I was motivated to start Fresh n’ Lean, the organic, chef-cooked meal delivery service, after my father faced a precarious health situation. He was regularly eating heavily processed foods out of convenience, and his health spiraled. We didn’t know if he was going to be around in six months.
He made significant lifestyle changes and swapped out the processed food in his diet for nutrient-rich, organic meals, and his health improved.
Seeing him bounce back due to better eating habits inspired me to make healthy, delicious and affordable meals available for everyone in the United States, regardless of where they live. Healthy food should be a right, not a privilege.
My company’s mission is to redefine fast food and help people live happier, healthier, more convenient lives.
While there are other meal delivery companies, Fresh n’ Lean’s principles set it apart. Our focus is on the integrity of the ingredients. We don’t use any processed ingredients and manufacture everything in-house. Our meals also come ready-made, and not as meal kits.
During the company’s first few years, I was working around the clock — upwards of 20 hours a day — performing every duty imaginable, from washing dishes and cooking meals to customer service.
Fresh n’ Lean grew without the benefit of outside capital, which was a huge struggle. We had to be creative and think outside the box and run a lean operation out of necessity. One misstep could have forced us to close the company’s doors.
The financial limitations meant we had to be thoughtful with how we approached risks and opportunities.
Those trying times helped to foster and cultivate a team-oriented, family-driven company culture.
As the company continues to grow — Fresh n’ Lean now has 220 employees — we’ve maintained a sharp, strategic vision, even as we’ve built a commercial kitchen space and expanded our retail offerings.
I’ve made sure to pair the company’s steady, sure growth with my own steady, sure leadership. Here are the most significant lessons I’ve learned while guiding Fresh n’ Lean — takeaways to keep in mind as you run your own company.
Don’t act on emotions alone.
When an employee makes a mistake, your first thought might be to fire or punish them without considering whether the employee was improperly taught. Or maybe they’re being asked to do something that’s outside of their wheelhouse.
It’s important to understand who you’re dealing with and how to approach that person. Make sure to gather all the necessary information you can — and be open-minded as you consider possible solutions to the problem.
Maybe the employee was simply having a bad day. Maybe something is going on in their personal life. Or maybe the issue speaks to a larger problem that needs to be addressed.
Always be in control — and don’t yell.
Take a deep breath. You can handle this!
As an executive, it’s easy to feel overwhelmed. The work doesn’t stop and there are so many facets of the company that require your attention.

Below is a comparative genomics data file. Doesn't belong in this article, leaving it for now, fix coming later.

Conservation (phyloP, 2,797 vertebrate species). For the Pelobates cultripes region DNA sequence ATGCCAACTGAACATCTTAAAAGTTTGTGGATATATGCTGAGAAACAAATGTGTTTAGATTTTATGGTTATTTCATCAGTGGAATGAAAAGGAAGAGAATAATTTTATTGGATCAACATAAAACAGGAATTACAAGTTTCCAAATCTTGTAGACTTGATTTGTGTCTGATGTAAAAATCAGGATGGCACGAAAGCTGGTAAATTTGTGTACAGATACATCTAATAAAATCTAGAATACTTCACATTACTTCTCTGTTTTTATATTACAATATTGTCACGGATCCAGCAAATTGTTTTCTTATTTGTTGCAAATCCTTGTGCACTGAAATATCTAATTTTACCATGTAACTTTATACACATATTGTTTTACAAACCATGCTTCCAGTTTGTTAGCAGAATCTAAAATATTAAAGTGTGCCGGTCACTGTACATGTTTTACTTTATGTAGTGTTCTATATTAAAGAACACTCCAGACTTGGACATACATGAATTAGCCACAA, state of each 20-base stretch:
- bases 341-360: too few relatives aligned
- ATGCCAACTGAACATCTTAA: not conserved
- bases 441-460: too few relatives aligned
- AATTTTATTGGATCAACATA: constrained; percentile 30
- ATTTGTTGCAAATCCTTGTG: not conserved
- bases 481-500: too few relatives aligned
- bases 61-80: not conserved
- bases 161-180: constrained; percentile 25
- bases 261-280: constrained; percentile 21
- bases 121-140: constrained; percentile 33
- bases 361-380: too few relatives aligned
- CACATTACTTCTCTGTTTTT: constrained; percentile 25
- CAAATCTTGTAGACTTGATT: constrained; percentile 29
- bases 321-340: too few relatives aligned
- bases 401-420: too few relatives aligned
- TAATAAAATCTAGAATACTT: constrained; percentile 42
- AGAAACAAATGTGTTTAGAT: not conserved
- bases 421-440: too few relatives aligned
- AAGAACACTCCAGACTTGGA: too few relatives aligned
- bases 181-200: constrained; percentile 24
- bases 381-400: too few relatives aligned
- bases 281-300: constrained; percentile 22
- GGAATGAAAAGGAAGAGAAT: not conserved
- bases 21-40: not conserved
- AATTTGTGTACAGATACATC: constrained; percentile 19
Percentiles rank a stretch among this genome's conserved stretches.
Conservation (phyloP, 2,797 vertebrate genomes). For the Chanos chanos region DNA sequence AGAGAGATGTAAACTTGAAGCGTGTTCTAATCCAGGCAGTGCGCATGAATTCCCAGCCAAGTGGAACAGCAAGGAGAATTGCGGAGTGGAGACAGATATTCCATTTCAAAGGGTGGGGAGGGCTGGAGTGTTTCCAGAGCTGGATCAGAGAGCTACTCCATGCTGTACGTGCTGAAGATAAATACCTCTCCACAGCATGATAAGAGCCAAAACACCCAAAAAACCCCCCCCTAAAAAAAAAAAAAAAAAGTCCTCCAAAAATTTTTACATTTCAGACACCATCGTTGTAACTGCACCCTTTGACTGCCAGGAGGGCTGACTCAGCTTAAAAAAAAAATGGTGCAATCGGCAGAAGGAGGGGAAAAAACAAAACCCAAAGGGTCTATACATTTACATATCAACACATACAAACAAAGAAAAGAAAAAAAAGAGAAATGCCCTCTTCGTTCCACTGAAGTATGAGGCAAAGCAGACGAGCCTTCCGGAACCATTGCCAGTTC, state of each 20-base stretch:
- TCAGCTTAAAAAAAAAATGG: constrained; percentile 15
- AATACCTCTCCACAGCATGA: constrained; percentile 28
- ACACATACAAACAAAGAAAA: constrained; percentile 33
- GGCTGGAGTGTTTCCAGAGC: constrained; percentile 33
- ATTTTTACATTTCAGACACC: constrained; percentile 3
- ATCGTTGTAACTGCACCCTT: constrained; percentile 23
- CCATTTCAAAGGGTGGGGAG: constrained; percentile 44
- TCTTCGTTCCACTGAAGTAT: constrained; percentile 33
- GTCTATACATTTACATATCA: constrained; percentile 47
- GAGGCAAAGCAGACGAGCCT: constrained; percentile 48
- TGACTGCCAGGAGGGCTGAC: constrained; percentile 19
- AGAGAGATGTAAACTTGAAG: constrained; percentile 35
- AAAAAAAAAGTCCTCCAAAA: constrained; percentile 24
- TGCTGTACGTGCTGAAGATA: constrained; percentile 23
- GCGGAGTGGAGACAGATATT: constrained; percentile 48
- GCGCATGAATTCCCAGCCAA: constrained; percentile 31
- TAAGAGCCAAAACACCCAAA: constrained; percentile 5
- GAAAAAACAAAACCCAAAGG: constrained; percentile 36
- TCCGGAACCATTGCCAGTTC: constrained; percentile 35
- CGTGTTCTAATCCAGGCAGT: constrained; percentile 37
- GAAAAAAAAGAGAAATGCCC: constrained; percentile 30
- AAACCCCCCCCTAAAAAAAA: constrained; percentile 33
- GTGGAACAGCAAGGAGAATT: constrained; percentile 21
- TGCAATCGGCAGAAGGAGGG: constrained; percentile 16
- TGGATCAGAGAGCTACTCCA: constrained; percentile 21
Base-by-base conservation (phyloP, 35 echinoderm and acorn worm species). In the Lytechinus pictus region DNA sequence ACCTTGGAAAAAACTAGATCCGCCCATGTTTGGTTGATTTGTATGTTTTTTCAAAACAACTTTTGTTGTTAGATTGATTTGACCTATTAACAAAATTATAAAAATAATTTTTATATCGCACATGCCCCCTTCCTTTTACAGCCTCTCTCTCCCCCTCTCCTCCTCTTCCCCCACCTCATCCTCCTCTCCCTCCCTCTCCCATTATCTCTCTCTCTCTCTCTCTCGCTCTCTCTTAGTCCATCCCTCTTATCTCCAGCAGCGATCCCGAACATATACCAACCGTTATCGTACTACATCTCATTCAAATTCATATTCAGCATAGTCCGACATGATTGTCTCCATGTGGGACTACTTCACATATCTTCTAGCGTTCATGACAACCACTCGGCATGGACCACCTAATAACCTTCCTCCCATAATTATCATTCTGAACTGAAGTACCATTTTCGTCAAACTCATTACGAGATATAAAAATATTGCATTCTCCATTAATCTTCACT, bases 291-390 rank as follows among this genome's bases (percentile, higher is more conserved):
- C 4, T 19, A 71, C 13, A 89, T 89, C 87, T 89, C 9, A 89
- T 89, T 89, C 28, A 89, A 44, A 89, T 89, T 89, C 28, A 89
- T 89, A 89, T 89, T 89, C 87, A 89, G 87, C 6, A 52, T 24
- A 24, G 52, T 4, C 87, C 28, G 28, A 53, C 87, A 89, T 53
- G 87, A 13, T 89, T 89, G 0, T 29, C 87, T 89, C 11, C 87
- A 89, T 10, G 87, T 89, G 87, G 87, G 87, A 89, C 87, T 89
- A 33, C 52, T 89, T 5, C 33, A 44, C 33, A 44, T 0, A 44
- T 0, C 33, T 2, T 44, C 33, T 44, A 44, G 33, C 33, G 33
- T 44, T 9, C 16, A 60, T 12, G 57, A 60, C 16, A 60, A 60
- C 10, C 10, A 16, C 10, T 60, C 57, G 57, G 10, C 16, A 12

Avoid showing your employees how stressed you are, because it will only fuel their own stress.
Yelling isn’t the answer. Raising your voice to someone only shows that you aren’t in control of your emotions. Yelling will cause people to tune out.
Find a way to get your point across while remaining calm and steady. And don’t forget to smile.
Learn everyone’s name.
It’s been meaningful to come to a level of respect and understanding with each of my company’s employees. I go out of my way to learn everyone’s name. When we’re onboarding new employees, I make a point to talk to them and say hello and build that connection. It makes employees want to work that much harder for you and also empowers them, showing that they’re a part of the team.
Patience is a virtue.
You’ve decided to make a change — but you may need to wait months or years to see it through.
Those changes could involve processes, facilities, relationships or personnel.
As changes are implemented, you may need to keep doing things the current way. Change doesn’t happen immediately, and it’s important to be patient in the process.
You should also have patience in dealing with others.
People underestimate the power that employees have for their company, and not one person can do everything.
Being the company’s CEO is poignant and profound. I face situations every day that make me grow as a person and help me to better understand different perspectives and points of view.
I feel a sense of responsibility to give my all to the people that depend on the company, whether it’s employees or families who order the food.
It empowers me to be the best person I can be.
Empower your employees.
Encourage your employees to believe in themselves and to trust their instincts — and to speak up where they feel it’s needed.
A company requires everyone’s input to reach its full potential.
Don’t take things personally.
In the first few years of running Fresh n’ Lean, I took a lot of things personally, especially when people judged me because I’m younger and female, or if they said something critical to try and get to me.
Ultimately, most of the snipes and attacks were coming from a place of someone else’s insecurity.
A mentor described it to me this way: “That’s this person’s disease. Don’t let those people give you their disease. You have enough going on.” That’s stuck with me, and I don’t let those things bother me anymore.
Block out the naysayers.
As the CEO, not everyone is going to love every decision you make — it’s the nature of the job.
When facing tough decisions, it’s important to read the room and get buy-in from key stakeholders. And while your role requires collaboration, you also have to follow your own gut. You can’t let everyone get inside your head.
Not every decision is going to be popular. But only you’ll know if it’s the right one for you and your company.
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